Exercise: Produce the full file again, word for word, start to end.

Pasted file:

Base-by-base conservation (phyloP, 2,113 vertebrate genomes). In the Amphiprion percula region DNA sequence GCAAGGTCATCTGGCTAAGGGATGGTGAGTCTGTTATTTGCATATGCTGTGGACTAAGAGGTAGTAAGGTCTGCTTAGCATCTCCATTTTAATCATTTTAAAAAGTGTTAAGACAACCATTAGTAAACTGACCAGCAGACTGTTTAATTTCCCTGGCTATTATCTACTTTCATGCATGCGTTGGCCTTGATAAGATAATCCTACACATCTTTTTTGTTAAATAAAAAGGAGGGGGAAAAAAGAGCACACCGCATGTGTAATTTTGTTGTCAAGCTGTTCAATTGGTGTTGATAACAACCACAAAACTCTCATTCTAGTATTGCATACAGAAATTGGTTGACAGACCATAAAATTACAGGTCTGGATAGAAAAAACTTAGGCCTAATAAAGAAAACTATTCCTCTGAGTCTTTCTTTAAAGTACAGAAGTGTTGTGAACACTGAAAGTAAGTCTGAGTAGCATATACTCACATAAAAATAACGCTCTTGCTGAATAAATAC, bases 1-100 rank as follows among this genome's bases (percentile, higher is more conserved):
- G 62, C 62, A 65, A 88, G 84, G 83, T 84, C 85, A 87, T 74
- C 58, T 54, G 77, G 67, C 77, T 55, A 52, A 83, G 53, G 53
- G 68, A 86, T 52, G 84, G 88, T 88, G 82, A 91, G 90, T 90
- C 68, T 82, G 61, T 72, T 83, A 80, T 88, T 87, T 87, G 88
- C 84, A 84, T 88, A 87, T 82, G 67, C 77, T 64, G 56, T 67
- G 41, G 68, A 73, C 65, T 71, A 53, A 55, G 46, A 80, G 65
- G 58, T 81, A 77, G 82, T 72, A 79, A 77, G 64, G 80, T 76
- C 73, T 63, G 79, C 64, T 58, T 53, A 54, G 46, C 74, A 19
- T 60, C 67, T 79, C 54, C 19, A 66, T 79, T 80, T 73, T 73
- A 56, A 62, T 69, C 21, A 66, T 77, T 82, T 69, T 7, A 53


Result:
Base-by-base conservation (phyloP, 2,113 vertebrate genomes). In the Amphiprion percula region DNA sequence GCAAGGTCATCTGGCTAAGGGATGGTGAGTCTGTTATTTGCATATGCTGTGGACTAAGAGGTAGTAAGGTCTGCTTAGCATCTCCATTTTAATCATTTTAAAAAGTGTTAAGACAACCATTAGTAAACTGACCAGCAGACTGTTTAATTTCCCTGGCTATTATCTACTTTCATGCATGCGTTGGCCTTGATAAGATAATCCTACACATCTTTTTTGTTAAATAAAAAGGAGGGGGAAAAAAGAGCACACCGCATGTGTAATTTTGTTGTCAAGCTGTTCAATTGGTGTTGATAACAACCACAAAACTCTCATTCTAGTATTGCATACAGAAATTGGTTGACAGACCATAAAATTACAGGTCTGGATAGAAAAAACTTAGGCCTAATAAAGAAAACTATTCCTCTGAGTCTTTCTTTAAAGTACAGAAGTGTTGTGAACACTGAAAGTAAGTCTGAGTAGCATATACTCACATAAAAATAACGCTCTTGCTGAATAAATAC, bases 1-100 rank as follows among this genome's bases (percentile, higher is more conserved):
- G 62, C 62, A 65, A 88, G 84, G 83, T 84, C 85, A 87, T 74
- C 58, T 54, G 77, G 67, C 77, T 55, A 52, A 83, G 53, G 53
- G 68, A 86, T 52, G 84, G 88, T 88, G 82, A 91, G 90, T 90
- C 68, T 82, G 61, T 72, T 83, A 80, T 88, T 87, T 87, G 88
- C 84, A 84, T 88, A 87, T 82, G 67, C 77, T 64, G 56, T 67
- G 41, G 68, A 73, C 65, T 71, A 53, A 55, G 46, A 80, G 65
- G 58, T 81, A 77, G 82, T 72, A 79, A 77, G 64, G 80, T 76
- C 73, T 63, G 79, C 64, T 58, T 53, A 54, G 46, C 74, A 19
- T 60, C 67, T 79, C 54, C 19, A 66, T 79, T 80, T 73, T 73
- A 56, A 62, T 69, C 21, A 66, T 77, T 82, T 69, T 7, A 53